Baseball may evolve, but some things never change. A pundit looks at the state of the game
From the Print Edition:
The Sopranos, Mar/Apr 01
In the den of his rambling house in Atherton, a quiet grove of affluence some 45 minutes down-peninsula from San Francisco, Willie Mays was talking about the way things used to be. Presidents, from Eisenhower to Reagan, beamed down from pictures on the walls of his den. Mays has come a fair way from his beginnings in an Alabama town called Westfield that was so poor, none of the streets was paved.
"You remember 1955," he said, "the year I hit 51 home runs?" I do remember. I also recall that Willie stole 24 bases and -- memory here may exaggerate a tad -- all summer long he caught every fly ball hit in Greater New York. At 24, Mays was a wonder to behold -- the Colossus of the Polo Grounds.
He earned $27,000 for the season. My computer has done some math; counting practice time, that works out to $35 an hour. Wanting more, Willie made a case to the late Chub Feeney, who ran the New York Giants, except when Chub's uncle, club president Horace Stoneham, was sober. That happened once a year.
"I scored 123 runs," Mays told Feeney, "and I batted in another 127. I led the league in triples and I threw out 23 guys on the bases, more than any other outfielder and…"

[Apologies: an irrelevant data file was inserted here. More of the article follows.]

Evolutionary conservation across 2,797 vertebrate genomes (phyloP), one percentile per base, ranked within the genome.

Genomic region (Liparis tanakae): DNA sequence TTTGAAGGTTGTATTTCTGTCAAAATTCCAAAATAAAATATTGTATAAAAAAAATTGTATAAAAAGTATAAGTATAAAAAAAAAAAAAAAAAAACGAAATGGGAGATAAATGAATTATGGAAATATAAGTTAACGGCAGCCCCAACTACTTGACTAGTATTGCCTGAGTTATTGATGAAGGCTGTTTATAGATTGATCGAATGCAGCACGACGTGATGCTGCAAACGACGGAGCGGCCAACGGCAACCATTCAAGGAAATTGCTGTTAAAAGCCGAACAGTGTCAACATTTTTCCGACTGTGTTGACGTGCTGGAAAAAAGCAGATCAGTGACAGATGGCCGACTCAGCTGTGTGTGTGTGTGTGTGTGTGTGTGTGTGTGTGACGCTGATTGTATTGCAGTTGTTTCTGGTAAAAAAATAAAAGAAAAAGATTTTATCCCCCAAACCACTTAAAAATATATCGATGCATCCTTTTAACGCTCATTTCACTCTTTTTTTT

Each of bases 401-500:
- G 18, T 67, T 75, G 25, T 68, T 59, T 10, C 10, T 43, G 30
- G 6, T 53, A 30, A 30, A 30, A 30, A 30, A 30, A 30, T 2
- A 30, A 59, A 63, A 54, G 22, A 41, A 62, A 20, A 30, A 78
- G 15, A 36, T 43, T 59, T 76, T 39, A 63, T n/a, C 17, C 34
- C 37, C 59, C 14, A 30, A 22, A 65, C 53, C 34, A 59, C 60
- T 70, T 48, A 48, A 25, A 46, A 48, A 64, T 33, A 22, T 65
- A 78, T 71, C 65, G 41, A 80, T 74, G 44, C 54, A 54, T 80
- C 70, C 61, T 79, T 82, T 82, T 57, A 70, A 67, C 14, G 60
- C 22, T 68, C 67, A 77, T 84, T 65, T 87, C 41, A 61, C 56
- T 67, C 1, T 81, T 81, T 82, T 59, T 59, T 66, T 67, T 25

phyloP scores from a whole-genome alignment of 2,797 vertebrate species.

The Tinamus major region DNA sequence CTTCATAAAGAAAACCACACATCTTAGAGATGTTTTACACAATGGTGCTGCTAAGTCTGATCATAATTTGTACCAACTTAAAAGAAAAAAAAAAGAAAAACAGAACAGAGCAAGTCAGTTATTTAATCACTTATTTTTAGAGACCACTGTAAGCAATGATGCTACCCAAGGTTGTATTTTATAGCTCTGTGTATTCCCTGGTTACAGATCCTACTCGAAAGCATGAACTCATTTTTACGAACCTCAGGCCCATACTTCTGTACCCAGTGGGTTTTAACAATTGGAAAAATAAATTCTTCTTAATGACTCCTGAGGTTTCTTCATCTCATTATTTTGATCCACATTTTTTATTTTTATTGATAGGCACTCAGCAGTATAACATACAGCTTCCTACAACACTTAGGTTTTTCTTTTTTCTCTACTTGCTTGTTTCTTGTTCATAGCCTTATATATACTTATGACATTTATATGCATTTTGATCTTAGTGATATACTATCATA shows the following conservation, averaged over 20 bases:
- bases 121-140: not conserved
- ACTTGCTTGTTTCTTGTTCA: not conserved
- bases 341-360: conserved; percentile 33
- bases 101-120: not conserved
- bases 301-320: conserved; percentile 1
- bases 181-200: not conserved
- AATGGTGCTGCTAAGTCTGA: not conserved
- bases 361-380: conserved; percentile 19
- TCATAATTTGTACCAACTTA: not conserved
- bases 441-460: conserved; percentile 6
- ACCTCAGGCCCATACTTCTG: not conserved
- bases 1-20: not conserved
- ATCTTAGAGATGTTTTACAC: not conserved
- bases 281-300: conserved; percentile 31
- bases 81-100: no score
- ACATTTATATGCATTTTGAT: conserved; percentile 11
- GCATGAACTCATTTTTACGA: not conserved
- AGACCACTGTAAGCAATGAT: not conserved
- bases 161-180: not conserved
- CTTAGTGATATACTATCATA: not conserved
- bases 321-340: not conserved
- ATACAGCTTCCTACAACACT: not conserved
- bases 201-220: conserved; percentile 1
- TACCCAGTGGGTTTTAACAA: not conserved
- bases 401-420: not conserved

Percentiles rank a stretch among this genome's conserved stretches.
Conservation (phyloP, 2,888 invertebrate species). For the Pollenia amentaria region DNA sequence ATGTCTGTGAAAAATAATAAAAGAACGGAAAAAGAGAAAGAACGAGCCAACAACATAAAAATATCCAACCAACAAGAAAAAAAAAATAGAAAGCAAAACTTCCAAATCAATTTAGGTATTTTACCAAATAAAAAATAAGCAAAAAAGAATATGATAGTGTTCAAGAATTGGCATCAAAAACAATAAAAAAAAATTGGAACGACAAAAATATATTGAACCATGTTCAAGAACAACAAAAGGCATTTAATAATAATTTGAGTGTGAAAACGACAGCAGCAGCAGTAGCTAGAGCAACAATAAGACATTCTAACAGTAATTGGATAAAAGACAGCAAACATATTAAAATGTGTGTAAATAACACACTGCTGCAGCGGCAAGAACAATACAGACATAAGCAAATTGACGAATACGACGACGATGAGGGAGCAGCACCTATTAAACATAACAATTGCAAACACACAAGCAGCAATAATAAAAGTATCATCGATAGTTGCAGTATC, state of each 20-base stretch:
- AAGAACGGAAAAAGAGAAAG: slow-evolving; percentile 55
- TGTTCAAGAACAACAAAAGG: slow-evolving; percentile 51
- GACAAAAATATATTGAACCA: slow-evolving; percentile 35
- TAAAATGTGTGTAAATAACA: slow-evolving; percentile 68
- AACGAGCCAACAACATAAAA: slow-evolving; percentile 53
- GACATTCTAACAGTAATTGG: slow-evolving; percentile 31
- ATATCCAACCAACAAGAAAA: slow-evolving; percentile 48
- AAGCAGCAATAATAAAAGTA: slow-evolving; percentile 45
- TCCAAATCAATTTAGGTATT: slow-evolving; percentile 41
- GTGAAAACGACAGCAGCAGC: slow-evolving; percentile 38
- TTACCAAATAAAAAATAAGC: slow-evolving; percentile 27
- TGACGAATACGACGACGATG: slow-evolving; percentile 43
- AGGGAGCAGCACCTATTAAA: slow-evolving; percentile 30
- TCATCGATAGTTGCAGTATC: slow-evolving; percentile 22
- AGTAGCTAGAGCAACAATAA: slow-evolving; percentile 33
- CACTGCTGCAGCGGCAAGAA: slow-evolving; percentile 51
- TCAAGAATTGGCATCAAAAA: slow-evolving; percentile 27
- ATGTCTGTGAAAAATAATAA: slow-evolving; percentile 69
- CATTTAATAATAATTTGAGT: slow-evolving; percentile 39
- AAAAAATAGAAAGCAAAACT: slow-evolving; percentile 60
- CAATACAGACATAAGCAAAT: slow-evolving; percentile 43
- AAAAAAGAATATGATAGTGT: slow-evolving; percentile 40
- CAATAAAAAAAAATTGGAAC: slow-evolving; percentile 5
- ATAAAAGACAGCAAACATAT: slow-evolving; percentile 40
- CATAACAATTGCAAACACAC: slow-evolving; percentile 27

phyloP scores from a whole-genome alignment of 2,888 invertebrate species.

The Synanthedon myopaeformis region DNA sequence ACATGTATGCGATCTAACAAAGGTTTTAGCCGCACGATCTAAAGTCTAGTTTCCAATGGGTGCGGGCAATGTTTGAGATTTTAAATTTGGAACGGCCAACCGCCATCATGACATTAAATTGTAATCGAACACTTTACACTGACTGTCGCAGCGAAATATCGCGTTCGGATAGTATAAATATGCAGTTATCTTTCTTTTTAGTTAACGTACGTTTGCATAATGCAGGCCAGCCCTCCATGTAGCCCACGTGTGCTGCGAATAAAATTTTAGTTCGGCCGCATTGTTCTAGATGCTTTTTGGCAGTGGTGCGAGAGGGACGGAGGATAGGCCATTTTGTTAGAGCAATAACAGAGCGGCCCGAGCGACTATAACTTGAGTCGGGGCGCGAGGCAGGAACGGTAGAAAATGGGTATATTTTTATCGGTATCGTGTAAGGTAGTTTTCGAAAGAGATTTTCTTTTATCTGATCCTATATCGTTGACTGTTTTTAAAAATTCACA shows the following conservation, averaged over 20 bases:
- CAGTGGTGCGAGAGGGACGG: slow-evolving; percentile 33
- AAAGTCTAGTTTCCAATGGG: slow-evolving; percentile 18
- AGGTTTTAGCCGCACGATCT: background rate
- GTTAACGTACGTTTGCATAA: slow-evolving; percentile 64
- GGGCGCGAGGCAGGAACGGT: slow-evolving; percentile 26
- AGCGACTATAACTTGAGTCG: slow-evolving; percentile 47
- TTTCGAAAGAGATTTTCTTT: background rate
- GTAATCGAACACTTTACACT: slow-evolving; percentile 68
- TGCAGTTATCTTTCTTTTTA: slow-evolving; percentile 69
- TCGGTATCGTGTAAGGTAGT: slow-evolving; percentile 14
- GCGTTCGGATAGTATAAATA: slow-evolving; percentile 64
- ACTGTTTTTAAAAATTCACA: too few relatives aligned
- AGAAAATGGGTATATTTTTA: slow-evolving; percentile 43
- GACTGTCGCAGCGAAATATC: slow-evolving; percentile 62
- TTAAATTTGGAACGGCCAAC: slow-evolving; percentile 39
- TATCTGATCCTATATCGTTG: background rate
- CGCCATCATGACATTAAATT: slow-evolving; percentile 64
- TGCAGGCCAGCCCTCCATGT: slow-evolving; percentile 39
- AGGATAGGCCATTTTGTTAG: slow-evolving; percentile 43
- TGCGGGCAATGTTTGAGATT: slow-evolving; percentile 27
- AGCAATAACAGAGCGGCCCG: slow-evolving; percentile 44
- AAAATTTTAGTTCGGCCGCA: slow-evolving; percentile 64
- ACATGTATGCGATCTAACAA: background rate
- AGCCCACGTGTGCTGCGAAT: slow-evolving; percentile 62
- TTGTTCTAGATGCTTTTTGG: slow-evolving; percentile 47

"Our attendance was off," Feeney replied. "All I can offer you is what you got last year."
Mays fled the Giants offices on 42nd Street and briskly walked 15 blocks north. There, he entered a Cadillac dealership. Car salesmen swarmed and swooned. "I'll take the gray one," Willie said. "Send the bill to the New York Giants." He eased the new car into Manhattan traffic.
In Atherton, Willie poured me a Scotch. "And that," he said, "is how I got myself a $7,500 raise."
That is an amiable story, but now reality intrudes, all jagged edges. Al Simmons, born Aloys Syzmanski, was a Hall of Fame slugger who batted .334 across 20 big league seasons (1924-1944) in the days before the pension plan began. I met him in a dark bar in Milwaukee one night in 1952. He was 50, and looked 75. I shook his hand and told him that my father had loved the way he hit. "Then buy me a beer, kid," Simmons said, "or give me a quarter so I can buy one for myself." Despairing eyes fixed on me, the great Al Simmons said, "Please."
The state of baseball in 2001 proceeds, to be sure, from earlier times before the free-agent explosion broke around us in the 1970s. I'd suggest that baseball is in pretty good shape, with some problems, which is the way baseball has looked since I began covering the Major Leagues for the late and sainted New York Herald Tribune 50 years ago. Here are some issues that were troubling baseball 50 years ago: